Managing Temperature to Balance Crop Quality and Timing By Erik Runkle

One of the major reasons why we grow floriculture crops in greenhouses is to regulate the environment, especially temperature, to control plant growth and development. We can also manipulate the day length to regulate flowering and provide supplemental lighting to increase crop growth. With recent and exciting advances in lighting technologies (especially light-emitting diodes), it’s easy to overlook the importance of managing the growing temperature.

Temperature is the primary factor that controls crop timing, such as the duration from transplant until flowering. The rate of plant development increases as temperature increases and thus, plants flower quicker when grown warm. In an attempt to save on heating costs, some growers deliver a fairly low average daily temperature so that less heating is needed each day, although research has shown that in the spring, cool temperatures don’t always equate to less energy consumption on a per-crop basis. Because crops grown cool take longer to flower, they need to be transplanted earlier, when greenhouse heating demand is even higher.

Temperature — in combination with light — also regulates crop quality attributes such as branching, stem thickness, flower number and flower size. When light is limiting, such as when the average daily light integral (DLI) is less than 10 to 12 mol∙m−2∙d−1, quality of many bedding plant and herbaceous perennial crops increases as temperature decreases. Therefore, crops take longer to flower in a cool greenhouse but the quality of those plants is often higher than if grown in a warmer greenhouse in which crops flower earlier.

This is particularly true for cold-tolerant bedding plants, which are those that have a relatively low base temperature (the temperature at which plants begin to grow). Dianthus, French marigold, osteospermum, snapdragon, pansy and petunia are examples of cold-tolerant annuals.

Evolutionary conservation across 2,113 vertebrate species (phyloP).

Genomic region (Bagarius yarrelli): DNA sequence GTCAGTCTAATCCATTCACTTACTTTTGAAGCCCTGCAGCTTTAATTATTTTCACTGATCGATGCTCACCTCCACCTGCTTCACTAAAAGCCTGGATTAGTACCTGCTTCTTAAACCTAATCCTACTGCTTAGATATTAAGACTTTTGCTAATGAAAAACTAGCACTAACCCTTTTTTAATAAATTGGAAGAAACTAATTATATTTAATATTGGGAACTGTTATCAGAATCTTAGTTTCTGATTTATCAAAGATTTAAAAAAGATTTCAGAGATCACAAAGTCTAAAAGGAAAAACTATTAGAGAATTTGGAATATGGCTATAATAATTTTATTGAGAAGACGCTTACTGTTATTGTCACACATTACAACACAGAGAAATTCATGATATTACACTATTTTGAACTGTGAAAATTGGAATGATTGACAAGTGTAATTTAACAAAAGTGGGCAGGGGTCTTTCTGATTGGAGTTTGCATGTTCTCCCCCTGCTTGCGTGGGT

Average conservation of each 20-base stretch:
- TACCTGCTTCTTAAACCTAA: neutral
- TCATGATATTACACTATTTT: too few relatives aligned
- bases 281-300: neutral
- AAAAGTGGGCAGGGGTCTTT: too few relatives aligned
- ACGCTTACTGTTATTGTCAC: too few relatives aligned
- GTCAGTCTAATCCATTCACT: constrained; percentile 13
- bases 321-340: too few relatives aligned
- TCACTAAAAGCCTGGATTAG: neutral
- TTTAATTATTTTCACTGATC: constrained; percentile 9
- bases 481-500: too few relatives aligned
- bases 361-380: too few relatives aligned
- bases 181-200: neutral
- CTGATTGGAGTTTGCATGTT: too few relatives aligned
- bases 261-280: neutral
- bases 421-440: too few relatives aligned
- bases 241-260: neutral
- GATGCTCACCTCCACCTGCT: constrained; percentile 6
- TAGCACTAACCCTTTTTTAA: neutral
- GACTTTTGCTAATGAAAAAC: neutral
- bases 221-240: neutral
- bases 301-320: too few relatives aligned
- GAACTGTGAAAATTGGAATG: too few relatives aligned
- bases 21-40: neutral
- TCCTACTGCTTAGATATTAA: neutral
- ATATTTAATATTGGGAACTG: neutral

Figure 1 (pictured above) shows a good illustration of the interaction of temperature and DLI on flower size of French marigold. At an average greenhouse temperature of 57° F, flower size is fairly large even when the average DLI is fairly low at 10 mol∙m−2∙d−1 (upper left corner). However, as temperature increases, flowers become progressively smaller at the same light levels. Plant quality is lowest when crops are grown under light-limiting conditions at high temperatures, such as those grown under a DLI of 10 mol∙m−2∙d−1 and at 79° F (lower left corner).

In contrast, plant quality of some cold-sensitive species (those with a relatively high base temperature) increases with temperature until some point, and then begins to decrease again. For these crops, which include globe amaranth, New Guinea impatiens and torenia, flower size is greatest at around 68° F and decreases when temperature is either increased or decreased. Because these and other cold-sensitive crops grow very slowly at temperatures less than about 64° F, they should usually be grown warmer than cold-tolerant crops.

In summary, the crop quality of most bedding plants and herbaceous perennials increases as temperature decreases, but crops also take longer to flower. The effect of temperature on plant quality is greatest when light conditions are limiting, such as in greenhouses during the winter and early spring. There are some exceptions to this rule, which include some cold- sensitive crops, in which crop quality is greatest at moderate temperatures of around 68° F. However, for nearly all floriculture crops (with some exceptions such as tropicals), once the average temperature increases above 70° F, overall crop quality declines. Growers therefore have to balance cropping time with crop quality, which is somewhat situational depending on light conditions and market.

Erik Runkle is professor and floriculture extension specialist in the department of horticulture at Michigan State University. He can be reached at

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